Changes in the Age-at-Death Distribution by Leading Causes of Death in Canada: An Innovative Analysis through a Nonparametric Method

Viorela Diaconu, Université de Montréal
Robert R. Bourbeau, Université de Montréal
Nadine Ouellette, University of California, Berkeley
Carlo G. Camarda, Max Planck Institute for Demographic Research

This study focuses on the contribution of leading causes of death to the general phenomenon of mortality compression in Canada, a topic that has received very limited attention thus far. We analyse the evolution through time of the adult modal age at death (M) and the standard deviation above the mode (SD(M+)) for each leading cause of death in Canada (1974-2008), thanks to detailed data by cause, sex, single year of age and calendar year obtained through a special governmental initiative. Changes in the adult age-at-death distribution, such as described by M and SD(M+), are evaluated using a novel nonparametric smoothing approach known as the P-splines method, that we specifically adapt to the context of cause of death analysis. Preliminary results show that between 1974 and 2008, M has increased while SD(M+) has decreased for cancer and heart diseases, Canada’s top two leading causes of death.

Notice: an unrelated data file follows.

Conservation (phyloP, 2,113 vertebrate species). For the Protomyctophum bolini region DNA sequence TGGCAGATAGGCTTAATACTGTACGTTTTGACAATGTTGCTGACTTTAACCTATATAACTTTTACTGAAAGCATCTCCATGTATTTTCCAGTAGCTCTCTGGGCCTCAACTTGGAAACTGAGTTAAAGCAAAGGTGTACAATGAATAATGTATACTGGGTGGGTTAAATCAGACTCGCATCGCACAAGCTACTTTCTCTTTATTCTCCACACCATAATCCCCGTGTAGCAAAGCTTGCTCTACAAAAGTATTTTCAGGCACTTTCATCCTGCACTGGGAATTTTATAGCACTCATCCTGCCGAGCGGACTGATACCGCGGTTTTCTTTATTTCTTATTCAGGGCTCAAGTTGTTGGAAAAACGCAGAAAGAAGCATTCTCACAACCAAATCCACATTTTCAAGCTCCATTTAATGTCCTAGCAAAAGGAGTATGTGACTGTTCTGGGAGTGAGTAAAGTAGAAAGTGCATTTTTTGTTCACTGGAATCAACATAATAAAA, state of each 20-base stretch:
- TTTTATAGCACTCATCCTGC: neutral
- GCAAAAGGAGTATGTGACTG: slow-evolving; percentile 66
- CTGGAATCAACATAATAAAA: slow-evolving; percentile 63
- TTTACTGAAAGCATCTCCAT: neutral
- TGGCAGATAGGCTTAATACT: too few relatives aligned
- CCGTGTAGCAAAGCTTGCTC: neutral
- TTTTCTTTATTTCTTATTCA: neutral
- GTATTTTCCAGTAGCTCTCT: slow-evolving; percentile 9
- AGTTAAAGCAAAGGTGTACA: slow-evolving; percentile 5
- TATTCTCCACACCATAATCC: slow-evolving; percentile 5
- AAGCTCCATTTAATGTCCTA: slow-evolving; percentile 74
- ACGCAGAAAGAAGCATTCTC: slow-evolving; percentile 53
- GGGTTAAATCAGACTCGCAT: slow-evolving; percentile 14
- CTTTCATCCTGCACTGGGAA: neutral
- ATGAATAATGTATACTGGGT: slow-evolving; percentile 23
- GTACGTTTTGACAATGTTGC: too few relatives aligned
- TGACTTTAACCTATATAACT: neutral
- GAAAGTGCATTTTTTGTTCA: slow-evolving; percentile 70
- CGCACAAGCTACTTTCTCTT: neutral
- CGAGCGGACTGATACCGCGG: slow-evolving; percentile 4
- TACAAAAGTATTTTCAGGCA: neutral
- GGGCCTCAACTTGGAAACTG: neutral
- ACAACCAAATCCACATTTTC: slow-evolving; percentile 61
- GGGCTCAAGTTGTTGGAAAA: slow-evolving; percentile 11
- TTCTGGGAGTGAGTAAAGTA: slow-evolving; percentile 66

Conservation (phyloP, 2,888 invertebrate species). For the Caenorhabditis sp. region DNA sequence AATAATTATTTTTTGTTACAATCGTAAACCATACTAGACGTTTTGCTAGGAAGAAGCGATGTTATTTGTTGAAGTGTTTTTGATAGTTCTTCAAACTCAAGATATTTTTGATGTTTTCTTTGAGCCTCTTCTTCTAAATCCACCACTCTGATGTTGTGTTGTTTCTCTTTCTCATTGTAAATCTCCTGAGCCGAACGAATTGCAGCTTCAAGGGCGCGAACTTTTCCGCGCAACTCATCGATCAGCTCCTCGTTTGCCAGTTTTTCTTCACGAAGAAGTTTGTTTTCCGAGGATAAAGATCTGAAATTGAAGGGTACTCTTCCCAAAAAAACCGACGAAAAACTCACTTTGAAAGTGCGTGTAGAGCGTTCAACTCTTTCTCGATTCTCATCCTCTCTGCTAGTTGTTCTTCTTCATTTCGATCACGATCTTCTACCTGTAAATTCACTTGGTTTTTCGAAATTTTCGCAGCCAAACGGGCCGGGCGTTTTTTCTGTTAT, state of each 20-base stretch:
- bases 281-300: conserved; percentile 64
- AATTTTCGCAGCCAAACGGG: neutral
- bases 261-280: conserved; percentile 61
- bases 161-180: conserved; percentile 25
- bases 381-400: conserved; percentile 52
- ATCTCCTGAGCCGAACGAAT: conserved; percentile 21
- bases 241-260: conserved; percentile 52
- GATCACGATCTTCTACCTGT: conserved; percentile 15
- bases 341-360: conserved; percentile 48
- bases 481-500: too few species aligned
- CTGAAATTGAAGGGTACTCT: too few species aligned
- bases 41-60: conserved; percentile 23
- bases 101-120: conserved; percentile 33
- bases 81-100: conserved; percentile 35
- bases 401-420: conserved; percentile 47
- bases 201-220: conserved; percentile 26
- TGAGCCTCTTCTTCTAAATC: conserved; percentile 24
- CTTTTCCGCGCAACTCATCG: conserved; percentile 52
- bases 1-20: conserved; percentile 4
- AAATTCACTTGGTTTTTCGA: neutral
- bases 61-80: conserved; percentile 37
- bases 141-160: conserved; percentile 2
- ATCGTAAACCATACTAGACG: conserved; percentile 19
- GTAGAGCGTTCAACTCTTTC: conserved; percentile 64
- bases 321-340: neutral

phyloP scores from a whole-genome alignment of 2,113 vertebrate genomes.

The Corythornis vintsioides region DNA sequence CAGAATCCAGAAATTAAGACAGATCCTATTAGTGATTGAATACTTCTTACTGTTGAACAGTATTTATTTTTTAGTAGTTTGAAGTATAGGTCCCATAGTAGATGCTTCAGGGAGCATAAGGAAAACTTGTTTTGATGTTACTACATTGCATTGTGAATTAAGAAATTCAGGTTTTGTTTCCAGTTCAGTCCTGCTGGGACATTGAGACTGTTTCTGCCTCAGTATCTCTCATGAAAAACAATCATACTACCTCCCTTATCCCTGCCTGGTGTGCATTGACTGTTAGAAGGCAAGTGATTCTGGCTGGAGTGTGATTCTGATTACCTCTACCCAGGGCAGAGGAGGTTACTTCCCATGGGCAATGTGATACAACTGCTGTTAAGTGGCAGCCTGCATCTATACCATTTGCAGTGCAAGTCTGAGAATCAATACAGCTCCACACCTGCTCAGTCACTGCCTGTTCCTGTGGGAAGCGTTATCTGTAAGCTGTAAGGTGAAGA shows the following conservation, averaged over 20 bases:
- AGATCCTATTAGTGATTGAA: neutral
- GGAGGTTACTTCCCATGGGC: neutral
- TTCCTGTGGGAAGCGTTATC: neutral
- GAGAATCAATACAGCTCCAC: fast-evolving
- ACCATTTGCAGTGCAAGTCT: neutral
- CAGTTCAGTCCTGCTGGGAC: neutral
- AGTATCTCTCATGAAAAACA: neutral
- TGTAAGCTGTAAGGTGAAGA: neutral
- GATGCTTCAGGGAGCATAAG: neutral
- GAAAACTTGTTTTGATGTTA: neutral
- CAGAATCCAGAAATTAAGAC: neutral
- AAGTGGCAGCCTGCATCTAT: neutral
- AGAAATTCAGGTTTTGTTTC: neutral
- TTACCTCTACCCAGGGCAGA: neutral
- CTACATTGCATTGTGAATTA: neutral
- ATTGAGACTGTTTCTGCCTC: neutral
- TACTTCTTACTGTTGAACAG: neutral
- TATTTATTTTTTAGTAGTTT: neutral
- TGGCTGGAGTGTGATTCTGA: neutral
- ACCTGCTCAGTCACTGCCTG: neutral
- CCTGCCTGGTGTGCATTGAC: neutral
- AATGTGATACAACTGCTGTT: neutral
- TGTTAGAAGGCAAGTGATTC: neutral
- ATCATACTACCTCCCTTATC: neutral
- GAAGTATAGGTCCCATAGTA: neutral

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Presented in Session 126: Advances in Cause of Death Analyses